No more Hiroshima! No more Nagasaki! 75 years since the atomic tragedy
In Russia, the year 2020 marks a joyful and glorious date: 75 years since the end of the Great Patriotic War. However, it is also a tragical milestone for the 75 years since the first and only uses of nuclear weapons – the tools so destructive and deadly that they render useless any further military actions, plunging their owners into an endless and paranoid nuclear race, and the whole other world – into an abyss of fear and mistrust.
In memory of the victims of the tragedy of August 1945, Volgograd, a sister-city of Hiroshima and an Administrative City of the “Mayors for Peace” international organization, begins a series of thematic articles dedicated to the A-bombing.
On the 9th of May 1945, the very Day of Victory, the whole World War II was several more months from being over. After the fire was ceased in Europe, the anti-fascist coalition was left against the last adversary – the Imperial Japan.
The President of the United States Harry Truman decided to put to use his “Manhattan project”, which was dedicated to the development of a brand new type of weapon – an atomic bomb. This project was top-secret, known only to a narrow circle of high commandment, and several European countries were less than convinced about its efficiency. Although the project was carried out by the top scientists in their field, the level of technical progress still would not allow for precise enough calculations, and even the most prominent specialists were unable to predict the scale of destruction the explosion would cause and the consequences it could bring.
The strategy for testing the new weapon was to choose several Japanese cities that were big enough and had in their territory military headquarters or the factories producing military equipment, and the destruction of which would produce the maximal psychological effect.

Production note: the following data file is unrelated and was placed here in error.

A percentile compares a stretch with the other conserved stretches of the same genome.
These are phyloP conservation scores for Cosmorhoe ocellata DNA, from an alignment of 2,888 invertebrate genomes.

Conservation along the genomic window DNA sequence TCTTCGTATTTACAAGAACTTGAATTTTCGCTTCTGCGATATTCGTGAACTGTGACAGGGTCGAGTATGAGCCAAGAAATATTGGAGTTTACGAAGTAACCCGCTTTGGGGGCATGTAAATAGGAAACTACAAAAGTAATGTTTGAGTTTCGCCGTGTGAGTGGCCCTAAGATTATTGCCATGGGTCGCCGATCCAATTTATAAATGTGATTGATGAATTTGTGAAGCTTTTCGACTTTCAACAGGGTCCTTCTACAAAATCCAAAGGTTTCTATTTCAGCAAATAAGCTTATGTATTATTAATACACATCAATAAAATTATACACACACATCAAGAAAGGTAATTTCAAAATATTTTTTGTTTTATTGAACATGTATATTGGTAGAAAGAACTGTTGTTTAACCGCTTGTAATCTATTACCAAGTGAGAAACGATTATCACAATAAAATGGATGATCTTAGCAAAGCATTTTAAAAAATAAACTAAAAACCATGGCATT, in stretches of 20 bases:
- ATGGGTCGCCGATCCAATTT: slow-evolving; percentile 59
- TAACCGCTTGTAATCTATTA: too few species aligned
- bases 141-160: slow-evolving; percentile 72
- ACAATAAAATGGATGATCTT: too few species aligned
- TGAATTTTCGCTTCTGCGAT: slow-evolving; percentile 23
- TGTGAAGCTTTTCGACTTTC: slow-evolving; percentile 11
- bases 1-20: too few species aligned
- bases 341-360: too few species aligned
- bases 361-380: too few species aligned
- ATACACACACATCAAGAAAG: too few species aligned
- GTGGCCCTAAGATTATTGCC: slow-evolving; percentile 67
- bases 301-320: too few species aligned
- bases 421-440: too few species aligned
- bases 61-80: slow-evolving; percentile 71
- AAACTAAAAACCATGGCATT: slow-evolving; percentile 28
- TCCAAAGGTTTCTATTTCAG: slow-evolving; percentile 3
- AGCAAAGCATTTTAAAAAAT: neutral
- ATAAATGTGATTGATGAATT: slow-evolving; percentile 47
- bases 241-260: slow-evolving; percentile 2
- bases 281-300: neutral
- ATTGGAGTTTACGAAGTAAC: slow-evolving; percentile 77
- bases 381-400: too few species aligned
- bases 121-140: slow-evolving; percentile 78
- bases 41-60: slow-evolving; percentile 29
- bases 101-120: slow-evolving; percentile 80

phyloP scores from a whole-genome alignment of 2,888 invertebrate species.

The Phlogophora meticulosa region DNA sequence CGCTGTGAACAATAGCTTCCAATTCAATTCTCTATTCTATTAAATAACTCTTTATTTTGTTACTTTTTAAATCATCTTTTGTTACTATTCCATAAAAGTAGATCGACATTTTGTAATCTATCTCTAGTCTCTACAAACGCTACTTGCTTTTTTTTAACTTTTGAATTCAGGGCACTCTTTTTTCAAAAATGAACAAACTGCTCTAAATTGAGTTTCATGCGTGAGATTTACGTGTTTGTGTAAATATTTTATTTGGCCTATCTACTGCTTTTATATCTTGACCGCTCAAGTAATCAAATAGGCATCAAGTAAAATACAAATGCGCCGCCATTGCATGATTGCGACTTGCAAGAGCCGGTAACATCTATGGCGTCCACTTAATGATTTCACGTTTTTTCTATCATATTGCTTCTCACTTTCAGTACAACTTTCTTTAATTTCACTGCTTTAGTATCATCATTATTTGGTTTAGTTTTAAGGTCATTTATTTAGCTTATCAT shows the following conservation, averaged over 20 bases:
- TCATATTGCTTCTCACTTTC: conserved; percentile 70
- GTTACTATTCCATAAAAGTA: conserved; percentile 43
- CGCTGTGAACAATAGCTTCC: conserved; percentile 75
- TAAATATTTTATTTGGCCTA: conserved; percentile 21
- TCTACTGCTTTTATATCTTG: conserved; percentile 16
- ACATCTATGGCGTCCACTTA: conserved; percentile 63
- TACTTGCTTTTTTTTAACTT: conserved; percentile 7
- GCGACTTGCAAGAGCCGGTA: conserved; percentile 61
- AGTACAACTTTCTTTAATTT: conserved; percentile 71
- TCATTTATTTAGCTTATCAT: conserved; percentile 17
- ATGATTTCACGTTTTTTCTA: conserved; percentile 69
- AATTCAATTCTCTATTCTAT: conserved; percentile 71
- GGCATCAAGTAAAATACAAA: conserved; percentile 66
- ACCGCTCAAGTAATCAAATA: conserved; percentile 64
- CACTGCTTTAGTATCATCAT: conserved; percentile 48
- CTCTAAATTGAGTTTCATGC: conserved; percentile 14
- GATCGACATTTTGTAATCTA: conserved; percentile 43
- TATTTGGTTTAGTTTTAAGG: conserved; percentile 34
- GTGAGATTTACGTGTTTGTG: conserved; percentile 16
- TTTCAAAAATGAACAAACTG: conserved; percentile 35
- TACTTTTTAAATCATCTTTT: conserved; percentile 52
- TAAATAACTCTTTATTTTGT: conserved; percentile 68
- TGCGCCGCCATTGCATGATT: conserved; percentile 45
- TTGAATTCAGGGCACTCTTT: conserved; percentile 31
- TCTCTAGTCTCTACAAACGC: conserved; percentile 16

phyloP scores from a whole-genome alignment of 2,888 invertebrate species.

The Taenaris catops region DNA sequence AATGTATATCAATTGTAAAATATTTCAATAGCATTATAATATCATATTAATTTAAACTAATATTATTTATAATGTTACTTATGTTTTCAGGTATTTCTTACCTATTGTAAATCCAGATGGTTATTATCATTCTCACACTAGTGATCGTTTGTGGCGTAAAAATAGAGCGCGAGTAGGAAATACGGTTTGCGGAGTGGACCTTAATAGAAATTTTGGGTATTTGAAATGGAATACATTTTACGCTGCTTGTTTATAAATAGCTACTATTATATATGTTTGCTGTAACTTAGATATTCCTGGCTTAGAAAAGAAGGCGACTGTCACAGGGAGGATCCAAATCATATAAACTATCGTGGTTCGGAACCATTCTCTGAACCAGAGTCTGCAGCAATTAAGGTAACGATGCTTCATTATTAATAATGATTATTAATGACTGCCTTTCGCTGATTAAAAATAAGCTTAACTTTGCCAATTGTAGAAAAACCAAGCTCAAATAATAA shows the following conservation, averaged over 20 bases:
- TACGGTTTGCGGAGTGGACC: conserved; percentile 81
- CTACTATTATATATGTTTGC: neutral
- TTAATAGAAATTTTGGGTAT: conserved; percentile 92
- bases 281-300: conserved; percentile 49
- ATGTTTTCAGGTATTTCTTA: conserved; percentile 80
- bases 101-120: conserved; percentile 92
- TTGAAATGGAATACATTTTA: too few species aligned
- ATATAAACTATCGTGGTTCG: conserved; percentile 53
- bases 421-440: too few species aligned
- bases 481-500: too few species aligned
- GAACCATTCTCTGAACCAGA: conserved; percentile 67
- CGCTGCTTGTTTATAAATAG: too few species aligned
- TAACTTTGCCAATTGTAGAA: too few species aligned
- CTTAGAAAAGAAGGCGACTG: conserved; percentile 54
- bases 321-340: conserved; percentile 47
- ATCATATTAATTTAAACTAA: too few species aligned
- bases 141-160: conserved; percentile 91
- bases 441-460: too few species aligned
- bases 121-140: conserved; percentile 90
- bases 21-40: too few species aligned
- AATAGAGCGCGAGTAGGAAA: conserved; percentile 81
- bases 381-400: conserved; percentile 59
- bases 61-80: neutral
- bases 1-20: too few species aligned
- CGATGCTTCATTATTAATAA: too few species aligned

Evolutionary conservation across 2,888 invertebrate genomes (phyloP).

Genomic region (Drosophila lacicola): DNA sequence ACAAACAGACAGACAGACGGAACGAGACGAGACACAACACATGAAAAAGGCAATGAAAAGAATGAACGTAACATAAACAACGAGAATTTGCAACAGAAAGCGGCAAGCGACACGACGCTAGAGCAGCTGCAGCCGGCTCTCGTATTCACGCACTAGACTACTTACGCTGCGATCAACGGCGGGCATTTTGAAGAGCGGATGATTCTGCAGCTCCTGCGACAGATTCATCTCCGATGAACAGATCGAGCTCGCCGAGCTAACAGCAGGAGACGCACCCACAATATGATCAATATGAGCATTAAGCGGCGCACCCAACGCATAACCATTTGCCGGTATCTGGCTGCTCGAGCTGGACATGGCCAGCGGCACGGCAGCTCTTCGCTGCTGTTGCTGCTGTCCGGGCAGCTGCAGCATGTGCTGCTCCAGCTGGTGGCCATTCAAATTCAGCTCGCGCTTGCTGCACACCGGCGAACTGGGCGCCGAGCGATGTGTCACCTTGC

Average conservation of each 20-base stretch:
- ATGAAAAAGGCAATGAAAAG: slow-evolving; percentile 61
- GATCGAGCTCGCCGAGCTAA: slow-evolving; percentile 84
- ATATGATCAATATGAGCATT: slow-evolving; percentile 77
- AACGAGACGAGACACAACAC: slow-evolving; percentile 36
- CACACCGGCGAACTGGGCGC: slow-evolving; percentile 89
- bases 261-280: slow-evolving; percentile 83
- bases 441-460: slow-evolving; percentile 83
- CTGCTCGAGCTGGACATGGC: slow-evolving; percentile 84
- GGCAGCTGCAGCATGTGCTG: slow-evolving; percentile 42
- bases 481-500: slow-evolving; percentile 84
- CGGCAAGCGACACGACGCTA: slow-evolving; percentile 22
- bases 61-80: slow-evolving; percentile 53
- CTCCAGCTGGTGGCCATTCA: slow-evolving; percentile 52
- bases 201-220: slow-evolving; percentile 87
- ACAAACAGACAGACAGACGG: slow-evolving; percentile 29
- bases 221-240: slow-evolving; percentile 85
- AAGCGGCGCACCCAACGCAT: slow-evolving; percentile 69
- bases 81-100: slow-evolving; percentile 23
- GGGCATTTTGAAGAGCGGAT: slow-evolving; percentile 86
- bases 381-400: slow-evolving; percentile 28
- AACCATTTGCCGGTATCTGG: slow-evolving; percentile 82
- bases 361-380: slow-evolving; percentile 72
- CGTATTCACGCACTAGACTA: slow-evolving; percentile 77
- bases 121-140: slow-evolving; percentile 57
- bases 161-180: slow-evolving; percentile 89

Their first target was the city of Hiroshima.
Here, we will allow ourselves a little digression.
In June 2019, the “Chernobyl” TV-series was recognized as the most popular one in the history of its industry. The story about an explosion at the atomic power station, which resulted in 70 tons of dangerous substances disseminated all over the planet, 4 thousand people dead and more than 70 thousand disabled, brought its spectators into the state of hypnotic horror. Bear in mind, though, that this catastrophe was caused by the so-called “peaceful” atom, the life of which was supposed to take place under strictly controlled conditions, with minimal dangers to nature and humans.
The bomb dropped on Hiroshima was 500 time less powerful, but its atomic energy was specifically tailored to destruct – with utmost speed and efficiency.
Hiroshima is a city in the South-West of Honshu Island, founded in 1589 in the place where the Ota River flows into sea. It was a bridge over this river, forming a cross on the earth’s surface, that served as a bull’s eye for the bombers.